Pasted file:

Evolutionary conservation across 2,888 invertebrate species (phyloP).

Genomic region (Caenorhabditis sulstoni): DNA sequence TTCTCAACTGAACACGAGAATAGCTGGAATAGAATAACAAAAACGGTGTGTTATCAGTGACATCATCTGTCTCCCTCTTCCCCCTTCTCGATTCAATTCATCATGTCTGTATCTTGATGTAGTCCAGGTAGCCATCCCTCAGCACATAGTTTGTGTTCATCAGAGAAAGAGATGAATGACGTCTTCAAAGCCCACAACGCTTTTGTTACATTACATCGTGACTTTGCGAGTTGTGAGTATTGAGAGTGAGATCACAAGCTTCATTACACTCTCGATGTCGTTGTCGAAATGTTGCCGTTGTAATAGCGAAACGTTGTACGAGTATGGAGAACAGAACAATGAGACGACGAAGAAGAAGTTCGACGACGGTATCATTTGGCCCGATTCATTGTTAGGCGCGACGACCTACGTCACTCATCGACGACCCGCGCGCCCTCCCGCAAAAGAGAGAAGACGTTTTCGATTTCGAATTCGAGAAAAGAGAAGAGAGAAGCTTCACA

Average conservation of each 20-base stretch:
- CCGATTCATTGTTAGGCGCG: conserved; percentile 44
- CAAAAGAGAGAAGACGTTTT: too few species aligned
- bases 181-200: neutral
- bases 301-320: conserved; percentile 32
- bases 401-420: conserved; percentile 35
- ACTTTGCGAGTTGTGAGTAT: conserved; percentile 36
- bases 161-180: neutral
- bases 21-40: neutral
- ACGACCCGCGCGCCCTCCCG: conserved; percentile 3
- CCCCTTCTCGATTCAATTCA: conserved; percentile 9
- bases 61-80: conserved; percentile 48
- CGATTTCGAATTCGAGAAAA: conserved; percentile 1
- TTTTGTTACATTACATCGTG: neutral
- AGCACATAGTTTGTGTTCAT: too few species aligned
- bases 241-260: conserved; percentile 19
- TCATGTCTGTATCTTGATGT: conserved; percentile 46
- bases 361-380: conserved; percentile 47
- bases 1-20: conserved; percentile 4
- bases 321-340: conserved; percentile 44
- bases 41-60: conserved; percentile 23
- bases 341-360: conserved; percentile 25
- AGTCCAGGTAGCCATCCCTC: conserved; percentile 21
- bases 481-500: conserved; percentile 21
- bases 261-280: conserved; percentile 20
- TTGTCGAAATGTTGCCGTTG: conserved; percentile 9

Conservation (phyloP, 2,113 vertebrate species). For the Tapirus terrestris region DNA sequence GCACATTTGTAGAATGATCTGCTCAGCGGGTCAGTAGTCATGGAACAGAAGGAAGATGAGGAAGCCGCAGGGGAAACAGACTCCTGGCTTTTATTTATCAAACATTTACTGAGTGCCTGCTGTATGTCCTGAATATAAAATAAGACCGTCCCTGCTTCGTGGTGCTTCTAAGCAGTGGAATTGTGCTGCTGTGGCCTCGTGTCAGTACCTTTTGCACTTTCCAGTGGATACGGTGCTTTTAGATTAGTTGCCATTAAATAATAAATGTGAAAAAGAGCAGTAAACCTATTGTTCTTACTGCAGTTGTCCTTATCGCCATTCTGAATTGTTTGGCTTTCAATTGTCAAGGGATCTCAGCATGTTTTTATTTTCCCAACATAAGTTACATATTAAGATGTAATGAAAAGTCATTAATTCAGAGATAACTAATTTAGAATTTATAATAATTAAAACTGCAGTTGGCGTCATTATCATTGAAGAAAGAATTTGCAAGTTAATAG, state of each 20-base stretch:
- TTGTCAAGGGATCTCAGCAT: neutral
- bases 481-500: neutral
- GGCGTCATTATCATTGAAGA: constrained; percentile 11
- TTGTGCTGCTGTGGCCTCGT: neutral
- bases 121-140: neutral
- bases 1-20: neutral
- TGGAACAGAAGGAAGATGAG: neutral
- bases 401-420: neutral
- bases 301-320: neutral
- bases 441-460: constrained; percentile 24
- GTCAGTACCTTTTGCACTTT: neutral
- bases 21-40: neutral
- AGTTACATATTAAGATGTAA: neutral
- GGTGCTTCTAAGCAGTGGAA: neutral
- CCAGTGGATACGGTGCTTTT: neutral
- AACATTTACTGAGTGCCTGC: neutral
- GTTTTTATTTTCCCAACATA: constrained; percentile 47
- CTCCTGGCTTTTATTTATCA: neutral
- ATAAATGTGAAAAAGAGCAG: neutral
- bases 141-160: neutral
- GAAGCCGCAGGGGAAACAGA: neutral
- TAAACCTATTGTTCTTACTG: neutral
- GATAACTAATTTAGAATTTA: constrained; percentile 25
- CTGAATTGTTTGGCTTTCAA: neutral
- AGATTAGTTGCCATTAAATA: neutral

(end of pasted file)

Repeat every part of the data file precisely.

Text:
Evolutionary conservation across 2,888 invertebrate species (phyloP).

Genomic region (Caenorhabditis sulstoni): DNA sequence TTCTCAACTGAACACGAGAATAGCTGGAATAGAATAACAAAAACGGTGTGTTATCAGTGACATCATCTGTCTCCCTCTTCCCCCTTCTCGATTCAATTCATCATGTCTGTATCTTGATGTAGTCCAGGTAGCCATCCCTCAGCACATAGTTTGTGTTCATCAGAGAAAGAGATGAATGACGTCTTCAAAGCCCACAACGCTTTTGTTACATTACATCGTGACTTTGCGAGTTGTGAGTATTGAGAGTGAGATCACAAGCTTCATTACACTCTCGATGTCGTTGTCGAAATGTTGCCGTTGTAATAGCGAAACGTTGTACGAGTATGGAGAACAGAACAATGAGACGACGAAGAAGAAGTTCGACGACGGTATCATTTGGCCCGATTCATTGTTAGGCGCGACGACCTACGTCACTCATCGACGACCCGCGCGCCCTCCCGCAAAAGAGAGAAGACGTTTTCGATTTCGAATTCGAGAAAAGAGAAGAGAGAAGCTTCACA

Average conservation of each 20-base stretch:
- CCGATTCATTGTTAGGCGCG: conserved; percentile 44
- CAAAAGAGAGAAGACGTTTT: too few species aligned
- bases 181-200: neutral
- bases 301-320: conserved; percentile 32
- bases 401-420: conserved; percentile 35
- ACTTTGCGAGTTGTGAGTAT: conserved; percentile 36
- bases 161-180: neutral
- bases 21-40: neutral
- ACGACCCGCGCGCCCTCCCG: conserved; percentile 3
- CCCCTTCTCGATTCAATTCA: conserved; percentile 9
- bases 61-80: conserved; percentile 48
- CGATTTCGAATTCGAGAAAA: conserved; percentile 1
- TTTTGTTACATTACATCGTG: neutral
- AGCACATAGTTTGTGTTCAT: too few species aligned
- bases 241-260: conserved; percentile 19
- TCATGTCTGTATCTTGATGT: conserved; percentile 46
- bases 361-380: conserved; percentile 47
- bases 1-20: conserved; percentile 4
- bases 321-340: conserved; percentile 44
- bases 41-60: conserved; percentile 23
- bases 341-360: conserved; percentile 25
- AGTCCAGGTAGCCATCCCTC: conserved; percentile 21
- bases 481-500: conserved; percentile 21
- bases 261-280: conserved; percentile 20
- TTGTCGAAATGTTGCCGTTG: conserved; percentile 9

Conservation (phyloP, 2,113 vertebrate species). For the Tapirus terrestris region DNA sequence GCACATTTGTAGAATGATCTGCTCAGCGGGTCAGTAGTCATGGAACAGAAGGAAGATGAGGAAGCCGCAGGGGAAACAGACTCCTGGCTTTTATTTATCAAACATTTACTGAGTGCCTGCTGTATGTCCTGAATATAAAATAAGACCGTCCCTGCTTCGTGGTGCTTCTAAGCAGTGGAATTGTGCTGCTGTGGCCTCGTGTCAGTACCTTTTGCACTTTCCAGTGGATACGGTGCTTTTAGATTAGTTGCCATTAAATAATAAATGTGAAAAAGAGCAGTAAACCTATTGTTCTTACTGCAGTTGTCCTTATCGCCATTCTGAATTGTTTGGCTTTCAATTGTCAAGGGATCTCAGCATGTTTTTATTTTCCCAACATAAGTTACATATTAAGATGTAATGAAAAGTCATTAATTCAGAGATAACTAATTTAGAATTTATAATAATTAAAACTGCAGTTGGCGTCATTATCATTGAAGAAAGAATTTGCAAGTTAATAG, state of each 20-base stretch:
- TTGTCAAGGGATCTCAGCAT: neutral
- bases 481-500: neutral
- GGCGTCATTATCATTGAAGA: constrained; percentile 11
- TTGTGCTGCTGTGGCCTCGT: neutral
- bases 121-140: neutral
- bases 1-20: neutral
- TGGAACAGAAGGAAGATGAG: neutral
- bases 401-420: neutral
- bases 301-320: neutral
- bases 441-460: constrained; percentile 24
- GTCAGTACCTTTTGCACTTT: neutral
- bases 21-40: neutral
- AGTTACATATTAAGATGTAA: neutral
- GGTGCTTCTAAGCAGTGGAA: neutral
- CCAGTGGATACGGTGCTTTT: neutral
- AACATTTACTGAGTGCCTGC: neutral
- GTTTTTATTTTCCCAACATA: constrained; percentile 47
- CTCCTGGCTTTTATTTATCA: neutral
- ATAAATGTGAAAAAGAGCAG: neutral
- bases 141-160: neutral
- GAAGCCGCAGGGGAAACAGA: neutral
- TAAACCTATTGTTCTTACTG: neutral
- GATAACTAATTTAGAATTTA: constrained; percentile 25
- CTGAATTGTTTGGCTTTCAA: neutral
- AGATTAGTTGCCATTAAATA: neutral